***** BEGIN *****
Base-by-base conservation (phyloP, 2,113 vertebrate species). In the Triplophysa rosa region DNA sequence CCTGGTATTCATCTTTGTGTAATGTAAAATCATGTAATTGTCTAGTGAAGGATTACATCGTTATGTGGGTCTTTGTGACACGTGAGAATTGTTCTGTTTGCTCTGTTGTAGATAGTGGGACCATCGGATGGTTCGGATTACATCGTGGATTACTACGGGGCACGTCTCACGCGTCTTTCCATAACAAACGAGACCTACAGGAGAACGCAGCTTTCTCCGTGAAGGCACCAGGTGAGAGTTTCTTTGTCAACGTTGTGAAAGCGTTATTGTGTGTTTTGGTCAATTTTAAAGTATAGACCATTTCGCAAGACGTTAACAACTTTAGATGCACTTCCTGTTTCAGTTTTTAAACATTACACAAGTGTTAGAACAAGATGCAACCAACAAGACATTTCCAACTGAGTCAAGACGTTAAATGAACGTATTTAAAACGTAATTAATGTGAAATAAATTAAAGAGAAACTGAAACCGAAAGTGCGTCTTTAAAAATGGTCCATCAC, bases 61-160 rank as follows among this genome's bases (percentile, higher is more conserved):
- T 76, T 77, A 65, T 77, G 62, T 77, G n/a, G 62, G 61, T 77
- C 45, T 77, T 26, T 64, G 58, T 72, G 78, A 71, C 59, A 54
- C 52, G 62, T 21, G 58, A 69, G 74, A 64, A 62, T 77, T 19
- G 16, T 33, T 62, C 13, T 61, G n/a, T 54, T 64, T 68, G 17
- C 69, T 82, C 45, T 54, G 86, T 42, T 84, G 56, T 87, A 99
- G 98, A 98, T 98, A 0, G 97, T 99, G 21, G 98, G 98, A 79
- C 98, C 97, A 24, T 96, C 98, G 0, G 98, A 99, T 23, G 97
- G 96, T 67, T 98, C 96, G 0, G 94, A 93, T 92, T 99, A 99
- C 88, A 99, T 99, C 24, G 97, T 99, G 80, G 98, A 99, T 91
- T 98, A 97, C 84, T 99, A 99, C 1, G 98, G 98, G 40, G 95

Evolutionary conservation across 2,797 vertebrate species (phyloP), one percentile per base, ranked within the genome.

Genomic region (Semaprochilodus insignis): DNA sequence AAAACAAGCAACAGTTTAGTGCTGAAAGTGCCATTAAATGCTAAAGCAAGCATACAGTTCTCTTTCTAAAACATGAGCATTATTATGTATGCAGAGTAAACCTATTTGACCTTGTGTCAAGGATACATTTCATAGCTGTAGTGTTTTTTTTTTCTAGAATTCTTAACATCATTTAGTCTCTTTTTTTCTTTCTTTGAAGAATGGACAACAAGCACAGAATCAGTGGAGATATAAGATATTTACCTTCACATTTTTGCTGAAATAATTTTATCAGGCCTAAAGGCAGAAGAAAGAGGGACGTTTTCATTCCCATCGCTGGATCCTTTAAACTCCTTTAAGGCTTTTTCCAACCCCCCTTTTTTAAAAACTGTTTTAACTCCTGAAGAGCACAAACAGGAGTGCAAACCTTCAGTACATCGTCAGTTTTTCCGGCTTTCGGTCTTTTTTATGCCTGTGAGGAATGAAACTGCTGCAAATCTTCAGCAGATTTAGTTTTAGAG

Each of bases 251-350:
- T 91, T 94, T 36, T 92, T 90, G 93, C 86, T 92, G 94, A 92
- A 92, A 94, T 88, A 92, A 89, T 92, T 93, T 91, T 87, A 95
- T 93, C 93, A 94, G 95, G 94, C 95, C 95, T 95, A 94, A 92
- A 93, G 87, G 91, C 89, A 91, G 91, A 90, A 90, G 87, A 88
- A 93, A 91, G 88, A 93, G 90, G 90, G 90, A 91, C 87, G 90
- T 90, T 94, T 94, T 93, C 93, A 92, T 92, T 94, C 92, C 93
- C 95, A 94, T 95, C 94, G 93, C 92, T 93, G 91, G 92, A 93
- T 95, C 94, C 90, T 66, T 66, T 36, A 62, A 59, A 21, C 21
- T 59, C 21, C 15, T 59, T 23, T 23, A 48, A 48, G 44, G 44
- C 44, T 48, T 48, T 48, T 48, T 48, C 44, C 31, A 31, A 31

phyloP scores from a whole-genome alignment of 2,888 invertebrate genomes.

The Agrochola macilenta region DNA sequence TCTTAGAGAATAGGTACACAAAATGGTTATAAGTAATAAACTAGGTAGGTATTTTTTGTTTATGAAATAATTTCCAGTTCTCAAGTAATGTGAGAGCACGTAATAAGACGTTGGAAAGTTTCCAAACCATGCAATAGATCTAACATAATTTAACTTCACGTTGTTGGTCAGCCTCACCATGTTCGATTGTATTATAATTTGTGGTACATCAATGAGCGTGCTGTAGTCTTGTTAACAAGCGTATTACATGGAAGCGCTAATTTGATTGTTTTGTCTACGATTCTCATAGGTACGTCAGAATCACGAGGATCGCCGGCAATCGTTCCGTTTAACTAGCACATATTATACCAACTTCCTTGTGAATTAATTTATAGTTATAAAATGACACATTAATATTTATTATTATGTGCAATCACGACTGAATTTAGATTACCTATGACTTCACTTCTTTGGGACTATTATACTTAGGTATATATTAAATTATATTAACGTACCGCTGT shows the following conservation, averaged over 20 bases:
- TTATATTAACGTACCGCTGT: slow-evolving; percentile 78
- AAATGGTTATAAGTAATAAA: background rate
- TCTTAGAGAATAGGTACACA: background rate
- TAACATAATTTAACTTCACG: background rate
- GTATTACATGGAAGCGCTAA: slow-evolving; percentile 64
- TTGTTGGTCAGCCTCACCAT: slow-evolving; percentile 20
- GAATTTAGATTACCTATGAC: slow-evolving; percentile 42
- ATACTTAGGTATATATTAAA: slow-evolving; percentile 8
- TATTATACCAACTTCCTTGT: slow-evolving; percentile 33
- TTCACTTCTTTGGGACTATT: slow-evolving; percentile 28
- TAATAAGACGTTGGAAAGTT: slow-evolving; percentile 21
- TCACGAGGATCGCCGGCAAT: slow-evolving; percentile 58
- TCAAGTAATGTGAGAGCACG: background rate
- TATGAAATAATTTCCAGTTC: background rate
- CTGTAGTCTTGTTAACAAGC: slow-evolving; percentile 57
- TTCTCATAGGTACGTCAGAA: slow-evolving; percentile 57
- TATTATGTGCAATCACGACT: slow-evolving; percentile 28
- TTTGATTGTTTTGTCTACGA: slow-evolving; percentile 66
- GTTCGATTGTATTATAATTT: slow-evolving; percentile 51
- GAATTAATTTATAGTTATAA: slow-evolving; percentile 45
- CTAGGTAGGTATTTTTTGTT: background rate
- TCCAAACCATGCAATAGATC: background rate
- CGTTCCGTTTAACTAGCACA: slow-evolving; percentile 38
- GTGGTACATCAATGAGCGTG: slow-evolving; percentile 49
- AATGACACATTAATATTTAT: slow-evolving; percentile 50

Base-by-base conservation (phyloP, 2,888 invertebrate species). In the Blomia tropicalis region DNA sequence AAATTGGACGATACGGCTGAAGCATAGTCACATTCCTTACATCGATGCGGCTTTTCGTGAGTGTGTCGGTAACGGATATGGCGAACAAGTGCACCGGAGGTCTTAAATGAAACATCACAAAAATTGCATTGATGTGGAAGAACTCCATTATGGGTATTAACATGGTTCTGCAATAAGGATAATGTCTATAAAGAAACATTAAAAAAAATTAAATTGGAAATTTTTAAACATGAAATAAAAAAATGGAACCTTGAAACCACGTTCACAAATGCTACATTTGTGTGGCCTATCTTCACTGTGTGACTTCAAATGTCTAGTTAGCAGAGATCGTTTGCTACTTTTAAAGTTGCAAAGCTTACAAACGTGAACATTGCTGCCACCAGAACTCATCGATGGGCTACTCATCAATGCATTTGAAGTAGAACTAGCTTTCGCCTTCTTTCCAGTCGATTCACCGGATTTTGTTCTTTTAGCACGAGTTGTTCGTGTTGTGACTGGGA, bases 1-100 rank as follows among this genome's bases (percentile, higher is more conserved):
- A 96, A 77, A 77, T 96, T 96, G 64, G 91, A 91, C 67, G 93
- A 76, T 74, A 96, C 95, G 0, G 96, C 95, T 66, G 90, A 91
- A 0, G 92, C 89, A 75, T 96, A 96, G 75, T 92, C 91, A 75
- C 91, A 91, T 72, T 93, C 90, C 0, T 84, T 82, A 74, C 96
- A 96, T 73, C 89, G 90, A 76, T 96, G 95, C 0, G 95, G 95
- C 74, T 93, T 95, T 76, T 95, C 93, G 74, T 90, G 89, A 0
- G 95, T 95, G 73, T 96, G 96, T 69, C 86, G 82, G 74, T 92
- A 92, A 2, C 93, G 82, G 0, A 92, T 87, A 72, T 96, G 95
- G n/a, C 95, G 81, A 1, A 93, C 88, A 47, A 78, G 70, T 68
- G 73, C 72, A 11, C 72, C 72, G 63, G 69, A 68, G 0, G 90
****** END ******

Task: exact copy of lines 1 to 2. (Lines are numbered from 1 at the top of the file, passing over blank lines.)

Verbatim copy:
Base-by-base conservation (phyloP, 2,113 vertebrate species). In the Triplophysa rosa region DNA sequence CCTGGTATTCATCTTTGTGTAATGTAAAATCATGTAATTGTCTAGTGAAGGATTACATCGTTATGTGGGTCTTTGTGACACGTGAGAATTGTTCTGTTTGCTCTGTTGTAGATAGTGGGACCATCGGATGGTTCGGATTACATCGTGGATTACTACGGGGCACGTCTCACGCGTCTTTCCATAACAAACGAGACCTACAGGAGAACGCAGCTTTCTCCGTGAAGGCACCAGGTGAGAGTTTCTTTGTCAACGTTGTGAAAGCGTTATTGTGTGTTTTGGTCAATTTTAAAGTATAGACCATTTCGCAAGACGTTAACAACTTTAGATGCACTTCCTGTTTCAGTTTTTAAACATTACACAAGTGTTAGAACAAGATGCAACCAACAAGACATTTCCAACTGAGTCAAGACGTTAAATGAACGTATTTAAAACGTAATTAATGTGAAATAAATTAAAGAGAAACTGAAACCGAAAGTGCGTCTTTAAAAATGGTCCATCAC, bases 61-160 rank as follows among this genome's bases (percentile, higher is more conserved):
- T 76, T 77, A 65, T 77, G 62, T 77, G n/a, G 62, G 61, T 77